Degrowth in the clothing industry?

A capitalist approach to “degrowth”? Interesting analysis of clothing sector energy use.

The Clothing Industry Is Set to Consume a Quarter of the Global Carbon Supply by 2050

In an industry based on bottomless consumption, ever-cheaper prices, and ever-declining labor and environmental standards, fast fashion and earth-friendly just don’t seem to match.

Manufacturers would systematically decrease the pace and intensity of production, so that a company’s energy consumption would automatically shrink to fit the reduced resource needs for fewer garments and less overseas exporting. As the carbon footprint downsizes in production, circularity would be encouraged in the retail market as well by designing more durable styles, which could be worn for years, rather than become disposable within a few months. EMF also recommends creating a second shelf life for used clothing by expanding the marketing of resold and rented apparel.

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Building counter-power out of madness – State of power 2018 TNI

This opens with a litany of elements of the negative context, but is actually heartening in its description of counter power alternatives across the USA.

Among the many forms [of counter power] are new cooperative, small businesses, neighbourhood-owned and operated gardens and corporations, land trusts, municipalized energy and broadband systems, and hybrid forms of self-governance…

In 2016, 51% of US citizens between the ages of 18 and 29 told Harvard University researchers that they opposed capitalism. Only 42% expressed support. In October 2017, pollsters found that 44% of US millennials would pick a socialist rather than a capitalist country in which to live.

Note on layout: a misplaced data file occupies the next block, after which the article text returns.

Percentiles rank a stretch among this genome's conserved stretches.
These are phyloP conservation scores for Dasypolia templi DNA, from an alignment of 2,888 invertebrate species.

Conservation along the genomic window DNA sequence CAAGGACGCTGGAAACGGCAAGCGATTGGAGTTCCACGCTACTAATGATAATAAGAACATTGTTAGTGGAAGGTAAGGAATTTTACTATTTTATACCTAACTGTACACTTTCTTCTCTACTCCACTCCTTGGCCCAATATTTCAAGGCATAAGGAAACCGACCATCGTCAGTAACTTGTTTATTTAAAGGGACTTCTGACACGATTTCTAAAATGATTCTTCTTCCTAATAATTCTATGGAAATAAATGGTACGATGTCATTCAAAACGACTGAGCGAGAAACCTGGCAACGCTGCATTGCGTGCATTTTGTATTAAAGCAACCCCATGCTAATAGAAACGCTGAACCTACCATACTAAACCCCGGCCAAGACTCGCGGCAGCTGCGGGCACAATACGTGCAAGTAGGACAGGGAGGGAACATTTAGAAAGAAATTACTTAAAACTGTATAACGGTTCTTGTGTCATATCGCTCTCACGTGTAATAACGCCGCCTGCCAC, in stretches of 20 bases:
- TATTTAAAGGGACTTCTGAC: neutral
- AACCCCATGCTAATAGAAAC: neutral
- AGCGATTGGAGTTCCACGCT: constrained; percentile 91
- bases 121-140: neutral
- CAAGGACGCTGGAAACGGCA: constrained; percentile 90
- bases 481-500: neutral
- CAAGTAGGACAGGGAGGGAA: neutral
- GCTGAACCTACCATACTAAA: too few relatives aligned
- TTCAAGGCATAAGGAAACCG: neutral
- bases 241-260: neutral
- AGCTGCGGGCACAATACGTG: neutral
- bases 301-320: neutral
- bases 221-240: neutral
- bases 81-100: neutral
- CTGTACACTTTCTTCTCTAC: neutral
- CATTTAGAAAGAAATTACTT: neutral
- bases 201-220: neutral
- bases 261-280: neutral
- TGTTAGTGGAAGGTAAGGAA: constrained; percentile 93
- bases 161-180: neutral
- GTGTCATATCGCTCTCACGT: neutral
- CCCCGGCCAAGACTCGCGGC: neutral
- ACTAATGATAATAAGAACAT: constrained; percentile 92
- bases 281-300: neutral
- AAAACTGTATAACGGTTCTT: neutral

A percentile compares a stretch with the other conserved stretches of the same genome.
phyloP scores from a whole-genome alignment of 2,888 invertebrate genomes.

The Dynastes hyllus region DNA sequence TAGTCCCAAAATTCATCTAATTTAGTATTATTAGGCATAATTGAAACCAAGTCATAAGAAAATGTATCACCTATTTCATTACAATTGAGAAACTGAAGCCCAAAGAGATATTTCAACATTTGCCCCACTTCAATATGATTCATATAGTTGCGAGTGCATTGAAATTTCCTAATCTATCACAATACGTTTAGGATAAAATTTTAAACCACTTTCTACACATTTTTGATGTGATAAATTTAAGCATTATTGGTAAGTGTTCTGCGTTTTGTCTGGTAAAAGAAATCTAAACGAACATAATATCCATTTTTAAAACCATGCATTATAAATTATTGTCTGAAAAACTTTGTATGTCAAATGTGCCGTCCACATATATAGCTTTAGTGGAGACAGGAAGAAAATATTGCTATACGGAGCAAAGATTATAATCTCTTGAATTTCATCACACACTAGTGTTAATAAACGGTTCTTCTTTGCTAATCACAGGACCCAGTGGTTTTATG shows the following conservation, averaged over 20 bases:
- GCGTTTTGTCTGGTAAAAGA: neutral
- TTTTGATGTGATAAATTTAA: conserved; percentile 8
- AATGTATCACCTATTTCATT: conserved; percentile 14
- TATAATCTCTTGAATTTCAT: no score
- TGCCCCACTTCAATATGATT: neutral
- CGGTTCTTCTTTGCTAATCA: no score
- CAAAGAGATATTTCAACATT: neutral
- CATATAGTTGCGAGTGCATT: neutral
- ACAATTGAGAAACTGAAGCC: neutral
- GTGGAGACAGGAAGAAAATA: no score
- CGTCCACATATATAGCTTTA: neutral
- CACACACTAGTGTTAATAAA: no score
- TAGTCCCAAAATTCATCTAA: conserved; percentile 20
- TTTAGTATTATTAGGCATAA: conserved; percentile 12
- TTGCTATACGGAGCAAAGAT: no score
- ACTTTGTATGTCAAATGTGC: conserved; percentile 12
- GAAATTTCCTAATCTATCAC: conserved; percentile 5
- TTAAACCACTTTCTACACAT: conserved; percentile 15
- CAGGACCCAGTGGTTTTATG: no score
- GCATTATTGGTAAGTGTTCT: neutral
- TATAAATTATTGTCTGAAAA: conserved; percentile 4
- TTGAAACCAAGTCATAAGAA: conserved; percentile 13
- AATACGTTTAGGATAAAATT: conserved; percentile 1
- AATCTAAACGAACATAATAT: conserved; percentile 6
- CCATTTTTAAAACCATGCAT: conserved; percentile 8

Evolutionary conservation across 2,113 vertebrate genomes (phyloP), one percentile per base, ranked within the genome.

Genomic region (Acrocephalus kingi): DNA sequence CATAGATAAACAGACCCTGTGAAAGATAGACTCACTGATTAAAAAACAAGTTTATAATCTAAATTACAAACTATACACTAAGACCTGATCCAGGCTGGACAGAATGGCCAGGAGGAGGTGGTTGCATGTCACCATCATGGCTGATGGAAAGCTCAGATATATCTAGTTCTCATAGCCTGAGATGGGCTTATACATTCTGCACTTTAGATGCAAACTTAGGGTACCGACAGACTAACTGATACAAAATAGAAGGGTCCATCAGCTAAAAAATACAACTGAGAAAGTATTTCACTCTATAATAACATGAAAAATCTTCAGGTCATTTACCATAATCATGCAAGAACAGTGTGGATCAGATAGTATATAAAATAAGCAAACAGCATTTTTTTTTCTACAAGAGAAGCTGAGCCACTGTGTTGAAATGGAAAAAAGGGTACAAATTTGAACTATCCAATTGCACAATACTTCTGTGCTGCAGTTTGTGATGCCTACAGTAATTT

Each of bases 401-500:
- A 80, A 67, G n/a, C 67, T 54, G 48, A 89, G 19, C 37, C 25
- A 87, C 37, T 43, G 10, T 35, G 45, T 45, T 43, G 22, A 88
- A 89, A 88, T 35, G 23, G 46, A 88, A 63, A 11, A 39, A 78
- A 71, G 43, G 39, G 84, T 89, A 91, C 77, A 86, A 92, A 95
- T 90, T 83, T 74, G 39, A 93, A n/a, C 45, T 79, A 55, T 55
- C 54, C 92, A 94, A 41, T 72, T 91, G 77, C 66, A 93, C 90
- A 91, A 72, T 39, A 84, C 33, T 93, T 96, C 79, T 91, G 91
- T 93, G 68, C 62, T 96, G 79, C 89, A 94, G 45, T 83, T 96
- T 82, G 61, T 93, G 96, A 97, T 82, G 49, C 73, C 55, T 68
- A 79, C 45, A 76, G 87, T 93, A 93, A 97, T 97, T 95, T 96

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David Graeber and David Wengrow on pre-history

From: Sam Bliss <samcbliss>
To: degrowth-reading-group
Sent: Sat, 03 Mar 2018 11:14
Subject: Re: David Graeber and David Wengrow on pre-history

This feels relevant to degrowth somehow

“..focus on one figure: the [assumption of a] Palaeolithic income of $1.10 a day. Where exactly does it come from? Presumably the calculations have something to do with the calorific value of daily food intake. But if we’re comparing this to daily incomes today, wouldn’t we also have to factor in all the other things Palaeolithic foragers got for free, but which we ourselves would expect to pay for: free security, free dispute resolution, free primary education, free care of the elderly, free medicine, not to mention entertainment costs, music, storytelling, and religious services? Even when it comes to food, we must consider quality: after all, we’re talking about 100% organic free-range produce here, washed down with purest natural spring water. Much contemporary income goes to mortgages and rents. But consider the camping fees for prime Palaeolithic locations along the Dordogne or the Vézère, not to mention the high-end evening classes in naturalistic rock painting and ivory carving – and all those fur coats. Surely all this must cost wildly in excess of $1.10/day, even in 1990 dollars. It’s not for nothing that Marshall Sahlins referred to foragers as ‘the original affluent society.’ Such a life today would not come cheap.”

On Fri, Mar 2, avansintjan> wrote:

The story we have been telling ourselves about our origins is wrong, and perpetuates the idea of inevitable social inequality. David Graeber and David Wengrow ask why the myth of ‘agricultural revolution’ remains so persistent, and argue that there is a whole lot more we can learn from our ancestors.

Our species did not, in fact, spend most of its history in tiny bands; agriculture did not mark an irreversible threshold in social evolution; the first cities were often robustly egalitarian.

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Life on the Left: Latin America: End of a golden age?